The incidence of diabetes is increasing rapidly as the percentage of the population ages and becomes more obese. According to the National Center for Health Statistics diabetes is now the seventh leading cause of death in the US. The approach for first-line treatment of type 2 diabetes mellitus (T2DM) has moved away from the use of the TZD class of insulin sensitizers as safety concerns over their use have grown. This is unfortunate as TZDs have consistently shown robust insulin sensitization efficacy for treatment of T2DM. While weight gain is associated with use of TZDs, the major safety concerns include edema, plasma volume expansion (PVE/hemodilution) which is linked to cardiomegaly and heart failure, increased risk of bone fractures and specific to pioglitazone, increased risk in bladder cancer. Studies in animal models and in man have shown that indicators of weight gain and PVE, while not eliminated, can be minimized without loss of insulin sensitization by the use of partial agonists of PPARG (minimal agonism of the receptor as compared to TZDs regardless of concentration of compound). While it is unclear if the bone fracture risk can be minimized with use of such agents, these studies clearly demonstrate that insulin sensitization afforded by PPARG ligands does not correlate with the level of classical agonism they induce (AF2-mediated agonism). We demonstrated that the insulin sensitization afforded by partial agonist and TZD treatment correlates with the ability of these drugs to block the obesity-induced phosphorylation of PPARG at S273 (pS273). In 2011, we showed that the PPARG ligand SR1664 does not induce classical agonism yet potently blocks pS273, and is efficacious as an insulin sensitizer in rodent models of diabetes. Recently, we have made significant advances on the drug-like properties of SR1664 resulting in compounds such as SR11023 and SR10171 that demonstrate efficacy in obese mice following once-a-day oral administration. These compounds represent a significant advancement towards developing PPARG modulators with an improved therapeutic index; however, several questions remain; 1) how does pS273 of PPARG repress genes linked with obesity and diabetes, and what other PTMs are involved? We anticipate that factors are recruited to or displaced from the PPARG complex in response to pS273 and these factors influence expression of a subset of target genes. Thus, when ligands block pS273, the interaction of these factors with the complex is altered. We will determine what these factors are and if they contribute to the mechanism of action of our novel compounds; 2) what are the structural determinants that facilitate the action of SR11023 and SR10171. We will use proven technologies to answer this; and 3) will the lack of classical agonism fully dissociate efficacy from the major side effects of PPARG modulators, particularly their effects on bone? Here we will use chemical and structural biology with appropriate cell and animal models coupled with comprehensive proteomic and genomic analysis to address these questions. The proposed research will provide insight into the molecular components of the PPARG signaling pathway, structural determinants for generating high affinity non-agonist ligands that block pS273, and a better understanding of the impact of modulating PPARG on bone. While pioglitazone will become generic soon, its association with bladder cancer risk and its negative effects on bone will ultimately limit its use. Therefore, a significant need exists for a safer yet efficacious inslin sensitizer for treatment of T2DM.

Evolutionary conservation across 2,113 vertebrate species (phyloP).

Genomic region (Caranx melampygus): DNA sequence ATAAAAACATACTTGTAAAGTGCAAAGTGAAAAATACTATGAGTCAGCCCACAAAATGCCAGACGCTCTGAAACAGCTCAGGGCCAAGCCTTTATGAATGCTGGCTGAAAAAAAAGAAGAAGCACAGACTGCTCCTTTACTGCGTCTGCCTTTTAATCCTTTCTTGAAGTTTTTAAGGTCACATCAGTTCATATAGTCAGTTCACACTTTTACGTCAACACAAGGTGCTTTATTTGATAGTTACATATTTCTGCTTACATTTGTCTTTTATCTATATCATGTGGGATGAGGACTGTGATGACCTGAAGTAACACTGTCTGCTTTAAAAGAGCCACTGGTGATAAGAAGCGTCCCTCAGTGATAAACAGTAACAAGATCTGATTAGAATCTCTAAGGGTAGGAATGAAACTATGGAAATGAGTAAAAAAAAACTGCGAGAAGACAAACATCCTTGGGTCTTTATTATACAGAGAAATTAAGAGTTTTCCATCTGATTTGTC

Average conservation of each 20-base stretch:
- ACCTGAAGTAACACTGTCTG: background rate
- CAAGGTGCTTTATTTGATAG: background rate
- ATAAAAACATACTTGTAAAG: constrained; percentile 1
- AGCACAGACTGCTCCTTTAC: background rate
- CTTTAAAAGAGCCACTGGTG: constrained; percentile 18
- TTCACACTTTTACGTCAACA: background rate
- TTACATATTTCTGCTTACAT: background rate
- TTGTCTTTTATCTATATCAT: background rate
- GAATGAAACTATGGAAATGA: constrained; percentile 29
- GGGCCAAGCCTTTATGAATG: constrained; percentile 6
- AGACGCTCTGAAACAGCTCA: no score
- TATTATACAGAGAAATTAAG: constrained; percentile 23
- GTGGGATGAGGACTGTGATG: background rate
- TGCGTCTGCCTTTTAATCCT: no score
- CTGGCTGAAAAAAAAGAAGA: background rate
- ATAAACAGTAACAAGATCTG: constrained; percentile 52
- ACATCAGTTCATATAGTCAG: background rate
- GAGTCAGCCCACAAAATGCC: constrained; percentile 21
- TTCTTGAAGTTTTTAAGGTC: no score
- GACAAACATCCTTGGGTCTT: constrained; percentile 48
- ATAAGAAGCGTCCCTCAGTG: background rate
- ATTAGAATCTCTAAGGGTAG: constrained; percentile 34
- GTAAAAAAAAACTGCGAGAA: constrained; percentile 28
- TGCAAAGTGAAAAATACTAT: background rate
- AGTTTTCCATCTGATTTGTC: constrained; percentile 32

The incidence of diabetes is increasing rapidly as the percentage of the population ages and becomes more obese and according to the National Center for Health Statistics, diabetes is now the seventh leading cause of death in the US. The research proposed here will use chemical and structural biology with appropriate cell and animal models coupled with comprehensive proteomic and genomic analysis to examine the molecular determinants of the anti-diabetic effects of novel PPARG modulators that we recently discovered in our lab. While pioglitazone will become generic soon, its association with bladder cancer risk and its negative effects on bone will ultimately limit its use; therefore, a significan need exists for a safer efficacious insulin sensitizer for treatment of T2DM.
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